You’ve probably heard of the Travelling Salesman Problem which amounts to finding the shortest route (say, roads) that connects a set of nodes (say, cities). Although lesser known, the Chinese Postman Problem (CPP), also referred to as the Route Inspection or Arc Routing problem, is quite similar. The objective of the CPP is to find the shortest path that covers all the links (roads) on a graph at least once. If this is possible without doubling back on the same road twice, great; That’s the ideal scenario and the problem is quite simple. However, if some roads must be traversed more than once, you need some math to find the shortest route that hits every road at least once with the lowest total mileage.
Personal Motivation
(The following is a personal note: cheesy, cheeky and 100% not necessary for learning graph optimization in Python)
I had a reallife application for solving this problem: attaining the rank of Giantmaster Marathoner.
What is a Giantmaster? A Giantmaster is one (canine or human) who has hiked every trail of Sleeping Giant State Park in Hamden CT (neighbor to my hometown of Wallingford)… in their lifetime. A Giantmaster Marathoner is one who has hiked all these trails in a single day.
Thanks to the fastidious record keeping of the Sleeping Giant Park Association, the full roster of Giantmasters and their level of Giantmastering can be found here. I have to admit this motivated me quite a bit to kickstart this sideproject and get out there to run the trails. While I myself achieved Giantmaster status in the winter of 2006 when I was a budding young volunteer of the Sleeping Giant Trail Crew (which I was pleased to see recorded in the SG archive), new challenges have since arisen. While the 12month and 4season Giantmaster categories are impressive and enticing, they’d also require more travel from my current home (DC) to my formative home (CT) than I could reasonably manage… and they’re not as interesting for graph optimization, so Giantmaster Marathon it is!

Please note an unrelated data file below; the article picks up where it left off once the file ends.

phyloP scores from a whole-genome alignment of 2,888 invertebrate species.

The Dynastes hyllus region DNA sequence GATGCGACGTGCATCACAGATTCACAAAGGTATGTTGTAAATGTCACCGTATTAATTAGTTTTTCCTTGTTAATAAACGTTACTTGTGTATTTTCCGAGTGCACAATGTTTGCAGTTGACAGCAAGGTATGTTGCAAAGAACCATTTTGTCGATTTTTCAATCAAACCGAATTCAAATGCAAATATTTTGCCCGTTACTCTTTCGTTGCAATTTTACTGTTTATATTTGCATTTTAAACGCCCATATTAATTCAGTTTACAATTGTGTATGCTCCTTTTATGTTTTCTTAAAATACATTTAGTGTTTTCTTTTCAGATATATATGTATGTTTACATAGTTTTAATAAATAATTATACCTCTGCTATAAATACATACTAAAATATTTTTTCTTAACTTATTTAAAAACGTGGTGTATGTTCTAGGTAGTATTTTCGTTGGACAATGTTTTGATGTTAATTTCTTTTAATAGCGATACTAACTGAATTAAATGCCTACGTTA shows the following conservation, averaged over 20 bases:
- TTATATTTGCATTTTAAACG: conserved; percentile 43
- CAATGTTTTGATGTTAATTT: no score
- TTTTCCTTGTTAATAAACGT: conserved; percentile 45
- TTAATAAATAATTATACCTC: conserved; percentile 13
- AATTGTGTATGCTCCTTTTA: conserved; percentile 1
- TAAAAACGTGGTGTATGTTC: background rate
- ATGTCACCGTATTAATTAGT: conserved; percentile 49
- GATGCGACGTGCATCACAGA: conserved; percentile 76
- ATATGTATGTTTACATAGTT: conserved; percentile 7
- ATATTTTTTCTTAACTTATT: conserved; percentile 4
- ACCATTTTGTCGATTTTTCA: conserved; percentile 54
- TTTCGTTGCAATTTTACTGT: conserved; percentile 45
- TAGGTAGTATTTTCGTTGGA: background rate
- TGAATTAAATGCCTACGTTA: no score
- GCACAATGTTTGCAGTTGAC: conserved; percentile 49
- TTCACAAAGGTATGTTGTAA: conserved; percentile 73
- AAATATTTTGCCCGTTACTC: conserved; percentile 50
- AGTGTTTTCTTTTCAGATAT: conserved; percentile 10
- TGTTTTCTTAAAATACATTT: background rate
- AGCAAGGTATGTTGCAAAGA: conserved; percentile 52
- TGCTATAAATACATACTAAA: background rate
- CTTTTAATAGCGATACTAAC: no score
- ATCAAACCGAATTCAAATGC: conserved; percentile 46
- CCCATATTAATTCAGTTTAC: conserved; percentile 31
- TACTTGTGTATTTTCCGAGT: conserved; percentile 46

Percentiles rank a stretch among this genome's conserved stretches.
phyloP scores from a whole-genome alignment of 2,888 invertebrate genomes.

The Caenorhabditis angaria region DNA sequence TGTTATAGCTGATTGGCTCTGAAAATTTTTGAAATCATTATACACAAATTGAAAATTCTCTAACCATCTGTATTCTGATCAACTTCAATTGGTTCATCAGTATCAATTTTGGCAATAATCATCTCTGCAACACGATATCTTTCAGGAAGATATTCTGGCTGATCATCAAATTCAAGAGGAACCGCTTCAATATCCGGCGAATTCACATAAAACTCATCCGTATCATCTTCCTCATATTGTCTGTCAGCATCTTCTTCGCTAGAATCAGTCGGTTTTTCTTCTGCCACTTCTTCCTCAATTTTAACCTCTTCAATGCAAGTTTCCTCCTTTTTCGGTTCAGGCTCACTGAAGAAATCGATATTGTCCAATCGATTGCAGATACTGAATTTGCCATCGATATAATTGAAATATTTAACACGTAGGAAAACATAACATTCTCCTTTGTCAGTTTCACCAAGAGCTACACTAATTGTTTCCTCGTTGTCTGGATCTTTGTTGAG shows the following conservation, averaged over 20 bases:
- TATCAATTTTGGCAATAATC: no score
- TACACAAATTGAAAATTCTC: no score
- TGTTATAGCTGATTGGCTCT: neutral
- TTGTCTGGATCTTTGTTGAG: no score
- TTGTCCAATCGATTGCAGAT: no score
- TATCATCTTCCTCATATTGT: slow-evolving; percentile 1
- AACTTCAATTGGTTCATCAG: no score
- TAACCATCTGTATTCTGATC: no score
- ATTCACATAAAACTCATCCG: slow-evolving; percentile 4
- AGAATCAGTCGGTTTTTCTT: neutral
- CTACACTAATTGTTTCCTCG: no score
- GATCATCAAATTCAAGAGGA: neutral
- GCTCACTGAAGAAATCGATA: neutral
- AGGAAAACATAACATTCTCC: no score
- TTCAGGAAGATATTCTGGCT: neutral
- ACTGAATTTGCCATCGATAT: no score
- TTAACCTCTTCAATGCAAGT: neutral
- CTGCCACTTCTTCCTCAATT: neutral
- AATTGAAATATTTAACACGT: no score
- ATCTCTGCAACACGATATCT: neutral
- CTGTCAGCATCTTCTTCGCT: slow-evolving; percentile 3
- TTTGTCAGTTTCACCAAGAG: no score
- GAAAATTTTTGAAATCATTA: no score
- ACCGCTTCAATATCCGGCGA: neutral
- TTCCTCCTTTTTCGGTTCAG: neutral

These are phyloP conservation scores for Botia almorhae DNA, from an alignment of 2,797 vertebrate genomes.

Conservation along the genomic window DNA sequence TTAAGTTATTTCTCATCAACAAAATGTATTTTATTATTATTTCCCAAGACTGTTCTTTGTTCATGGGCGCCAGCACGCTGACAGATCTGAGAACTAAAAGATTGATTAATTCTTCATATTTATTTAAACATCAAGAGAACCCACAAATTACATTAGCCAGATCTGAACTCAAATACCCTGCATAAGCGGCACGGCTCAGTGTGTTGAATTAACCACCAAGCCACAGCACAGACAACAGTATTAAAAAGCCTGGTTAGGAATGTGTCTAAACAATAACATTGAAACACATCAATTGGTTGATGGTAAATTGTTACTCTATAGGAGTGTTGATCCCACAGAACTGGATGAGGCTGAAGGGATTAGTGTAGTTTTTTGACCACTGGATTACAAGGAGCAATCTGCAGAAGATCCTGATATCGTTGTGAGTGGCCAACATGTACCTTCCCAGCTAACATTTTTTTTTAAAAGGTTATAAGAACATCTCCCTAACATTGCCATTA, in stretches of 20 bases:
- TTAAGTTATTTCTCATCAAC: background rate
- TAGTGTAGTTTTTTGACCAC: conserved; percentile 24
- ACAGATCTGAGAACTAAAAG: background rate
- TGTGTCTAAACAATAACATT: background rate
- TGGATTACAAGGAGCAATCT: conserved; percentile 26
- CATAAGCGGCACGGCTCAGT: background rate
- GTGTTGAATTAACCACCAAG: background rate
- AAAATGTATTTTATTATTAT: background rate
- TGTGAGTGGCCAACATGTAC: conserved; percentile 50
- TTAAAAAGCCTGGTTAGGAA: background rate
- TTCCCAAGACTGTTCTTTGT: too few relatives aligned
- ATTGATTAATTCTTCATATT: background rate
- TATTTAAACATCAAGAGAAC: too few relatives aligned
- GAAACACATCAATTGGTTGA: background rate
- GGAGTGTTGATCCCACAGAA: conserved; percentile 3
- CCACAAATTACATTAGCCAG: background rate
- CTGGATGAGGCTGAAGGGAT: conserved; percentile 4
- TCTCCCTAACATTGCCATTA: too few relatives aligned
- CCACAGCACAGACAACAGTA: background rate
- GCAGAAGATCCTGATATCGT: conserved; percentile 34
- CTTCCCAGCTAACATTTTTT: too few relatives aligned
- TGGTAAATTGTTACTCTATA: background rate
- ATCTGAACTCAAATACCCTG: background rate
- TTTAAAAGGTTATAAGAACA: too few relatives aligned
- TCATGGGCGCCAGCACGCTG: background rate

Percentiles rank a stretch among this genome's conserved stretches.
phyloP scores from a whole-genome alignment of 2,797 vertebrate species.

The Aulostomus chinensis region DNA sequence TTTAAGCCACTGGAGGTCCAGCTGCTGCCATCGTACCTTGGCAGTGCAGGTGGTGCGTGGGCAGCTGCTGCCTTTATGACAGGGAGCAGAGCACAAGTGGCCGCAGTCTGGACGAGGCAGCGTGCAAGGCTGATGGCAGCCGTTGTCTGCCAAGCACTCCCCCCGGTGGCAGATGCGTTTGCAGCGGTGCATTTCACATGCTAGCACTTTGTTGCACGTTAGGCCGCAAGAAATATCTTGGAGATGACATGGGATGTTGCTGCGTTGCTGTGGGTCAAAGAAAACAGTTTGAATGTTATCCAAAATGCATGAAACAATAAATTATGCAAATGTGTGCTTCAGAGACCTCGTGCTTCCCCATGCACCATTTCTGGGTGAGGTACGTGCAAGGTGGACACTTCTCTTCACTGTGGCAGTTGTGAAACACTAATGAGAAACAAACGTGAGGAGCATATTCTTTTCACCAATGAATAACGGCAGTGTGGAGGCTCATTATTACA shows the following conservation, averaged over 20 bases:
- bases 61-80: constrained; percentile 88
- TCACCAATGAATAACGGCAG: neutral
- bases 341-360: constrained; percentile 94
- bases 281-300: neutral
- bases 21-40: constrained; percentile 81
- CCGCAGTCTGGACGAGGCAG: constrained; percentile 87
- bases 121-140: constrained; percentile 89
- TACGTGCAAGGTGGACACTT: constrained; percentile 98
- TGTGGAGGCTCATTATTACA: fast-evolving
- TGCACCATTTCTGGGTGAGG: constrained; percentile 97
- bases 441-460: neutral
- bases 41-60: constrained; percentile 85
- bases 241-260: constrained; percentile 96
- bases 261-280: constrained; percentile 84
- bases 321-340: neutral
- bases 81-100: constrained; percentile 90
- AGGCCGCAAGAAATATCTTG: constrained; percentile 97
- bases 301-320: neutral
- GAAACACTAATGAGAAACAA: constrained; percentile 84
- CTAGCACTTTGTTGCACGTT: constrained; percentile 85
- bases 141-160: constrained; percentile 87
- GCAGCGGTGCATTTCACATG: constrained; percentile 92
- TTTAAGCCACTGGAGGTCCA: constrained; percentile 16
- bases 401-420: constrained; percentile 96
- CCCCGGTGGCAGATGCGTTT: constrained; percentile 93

For another reference, the Sleeping Giant trail map is provided below:
Introducing Graphs
The nice thing about graphs is that the concepts and terminology are generally intuitive. Nonetheless, here’s some of the basic lingo:
Graphs are structures that map relations between objects. The objects are referred to as nodes and the connections between them as edges in this tutorial. Note that edges and nodes are commonly referred to by several names that generally mean exactly the same thing:
node == vertex == point
edge == arc == link
The starting graph is undirected. That is, your edges have no orientation: they are bidirectional. For example: A<>B == B<>A
.
By contrast, the graph you might create to specify the shortest path to hike every trail could be a directed graph, where the order and direction of edges matters. For example: A>B !=
B>A
.